What You Need
So what do you need to use QR codes? A device, like your smartphone or an iPod Touch, that has a built-in camera so you can scan or simply take a picture of the code, a program (basically an app on your phone) to do the decoding, and a connection to the Internet to see where the barcode takes you. Many free popular apps/decoders/readers for the iPhone and Android like NeoReader are available and they let you not only read codes, but create them as well. Barcode Scanner from Zxing is another. There are plenty of others, just do a search in your search engine like Google for a "QR Code Reader" and you should find something that works for your phone or device.
So What's the Big Deal?
The big deal here is that instead of trying to type in a website you see on a sign, an ad or a poster that has a long URL (web address) to take you to a specific part of a site, now your phone can scan it, decode it, and take you to the information instantly. QR codes can contain up to 4,000 characters of information so the potential for what you get when you scan one is huge. Right now they primarily direct people to web addresses and they are beginning to appear on business cards as well as well as ads to give you more information on products, discounts or even coupons that can be scanned at the store. Zoos are using them on exhibit signs so that you can get more information on the animals through text, audio and video, which is a great idea for when animals aren't active, visible or even off exhibit for some reason. There are also many ideas being circulated for using them in schools and libraries. Just think what it would be like to scan a QR code to get a review of a book you pick up and wonder about or even directions on how to use a product you are considering buying? You might even think about creating your own QR codes (see Kaywa to see how fast and easy it is to do that) and attaching them to items in your home to remind you where you bought them, how to use them, or some family memory attached to them.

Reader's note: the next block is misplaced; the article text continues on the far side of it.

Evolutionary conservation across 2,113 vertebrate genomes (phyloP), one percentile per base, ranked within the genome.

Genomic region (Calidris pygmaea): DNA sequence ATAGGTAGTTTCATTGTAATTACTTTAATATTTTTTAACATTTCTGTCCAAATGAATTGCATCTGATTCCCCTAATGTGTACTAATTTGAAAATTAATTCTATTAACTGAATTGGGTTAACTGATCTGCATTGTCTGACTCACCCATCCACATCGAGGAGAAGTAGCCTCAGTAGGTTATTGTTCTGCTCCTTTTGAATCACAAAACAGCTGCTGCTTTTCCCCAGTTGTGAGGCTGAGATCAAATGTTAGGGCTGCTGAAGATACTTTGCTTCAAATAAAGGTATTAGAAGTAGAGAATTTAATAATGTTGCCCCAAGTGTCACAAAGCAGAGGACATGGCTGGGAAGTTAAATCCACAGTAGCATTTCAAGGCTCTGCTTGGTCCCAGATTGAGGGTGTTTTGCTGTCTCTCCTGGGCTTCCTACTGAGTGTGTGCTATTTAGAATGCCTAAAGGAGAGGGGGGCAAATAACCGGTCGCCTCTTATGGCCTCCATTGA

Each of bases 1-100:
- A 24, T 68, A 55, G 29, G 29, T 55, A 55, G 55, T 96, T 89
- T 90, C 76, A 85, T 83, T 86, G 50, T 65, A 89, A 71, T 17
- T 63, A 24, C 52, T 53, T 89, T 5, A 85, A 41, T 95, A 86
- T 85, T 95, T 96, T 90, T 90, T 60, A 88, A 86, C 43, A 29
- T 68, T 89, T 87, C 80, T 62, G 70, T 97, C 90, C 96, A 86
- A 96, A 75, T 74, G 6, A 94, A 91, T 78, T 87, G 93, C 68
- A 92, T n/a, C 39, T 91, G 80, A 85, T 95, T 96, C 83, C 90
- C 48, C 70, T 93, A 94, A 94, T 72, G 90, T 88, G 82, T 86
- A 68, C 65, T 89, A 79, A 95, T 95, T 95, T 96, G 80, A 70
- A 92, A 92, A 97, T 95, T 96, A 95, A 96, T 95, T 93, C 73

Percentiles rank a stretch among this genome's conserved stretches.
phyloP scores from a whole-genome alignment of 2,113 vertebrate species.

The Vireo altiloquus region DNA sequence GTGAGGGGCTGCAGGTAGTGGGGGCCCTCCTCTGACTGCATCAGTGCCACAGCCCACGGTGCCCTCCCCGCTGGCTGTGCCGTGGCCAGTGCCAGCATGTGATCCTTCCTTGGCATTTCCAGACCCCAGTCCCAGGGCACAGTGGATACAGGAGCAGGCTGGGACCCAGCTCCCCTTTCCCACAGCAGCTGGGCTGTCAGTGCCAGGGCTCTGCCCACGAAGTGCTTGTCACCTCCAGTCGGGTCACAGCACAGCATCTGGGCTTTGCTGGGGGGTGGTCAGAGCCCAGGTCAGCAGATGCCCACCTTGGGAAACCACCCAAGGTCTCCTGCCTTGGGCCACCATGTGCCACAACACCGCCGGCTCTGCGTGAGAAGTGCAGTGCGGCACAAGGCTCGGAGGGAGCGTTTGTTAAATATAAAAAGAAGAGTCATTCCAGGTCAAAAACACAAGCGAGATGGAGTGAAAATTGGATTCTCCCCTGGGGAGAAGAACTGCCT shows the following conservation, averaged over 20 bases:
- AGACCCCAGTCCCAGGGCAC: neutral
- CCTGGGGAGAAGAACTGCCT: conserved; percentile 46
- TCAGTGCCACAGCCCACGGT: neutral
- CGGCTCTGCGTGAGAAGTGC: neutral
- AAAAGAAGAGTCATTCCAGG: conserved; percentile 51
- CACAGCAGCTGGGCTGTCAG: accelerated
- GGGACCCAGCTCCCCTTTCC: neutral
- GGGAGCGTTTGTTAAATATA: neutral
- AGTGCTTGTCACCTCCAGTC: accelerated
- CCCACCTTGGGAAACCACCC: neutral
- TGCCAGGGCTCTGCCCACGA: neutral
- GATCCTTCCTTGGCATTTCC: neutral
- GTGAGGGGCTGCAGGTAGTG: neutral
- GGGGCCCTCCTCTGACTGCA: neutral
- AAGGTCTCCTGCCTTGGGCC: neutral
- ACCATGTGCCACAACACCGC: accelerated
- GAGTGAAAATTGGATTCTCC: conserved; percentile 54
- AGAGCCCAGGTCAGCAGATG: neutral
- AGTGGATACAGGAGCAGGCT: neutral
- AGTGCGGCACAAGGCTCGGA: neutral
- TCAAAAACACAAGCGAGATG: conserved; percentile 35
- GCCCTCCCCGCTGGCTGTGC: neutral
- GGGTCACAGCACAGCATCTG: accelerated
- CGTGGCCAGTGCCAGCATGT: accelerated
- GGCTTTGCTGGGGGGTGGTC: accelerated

Get ready to see more of them - the invasion of the QR codes.
2010 has been dubbed The Year We Stopped Talking to One Another and there is definitely something to it, for both old and young and every age in-between. Everywhere you go you see people in the thrall of their electronic devices and if you have been on a plane recently you know the first echo upon landing is everyone's cell phone being restarted. From texting at dinner to posting on Facebook from work or checking e-mail while on a date, the connectivity revolution is creating a lot of divided attention, not to mention social angst. Many analysts say it's time to step back and reassess, although almost everyone agrees we still don't know how things are going to shake out.
In the meantime, that doesn't mean that families shouldn't make some decisions for themselves about when technology is appropriate and when it's not. (Take a look at Resolutions for an Online Family for a realistic approach.) I am the first to admit that it is often easier to text my kids and I know my teenage son appreciates not being interrupted by a call from Mom when he is with his buddies. He is often far more responsive by text than in a phone call about what is going on, where he is, or just letting us know he is home. But that isn't a reason to stop talking in person or to actually call.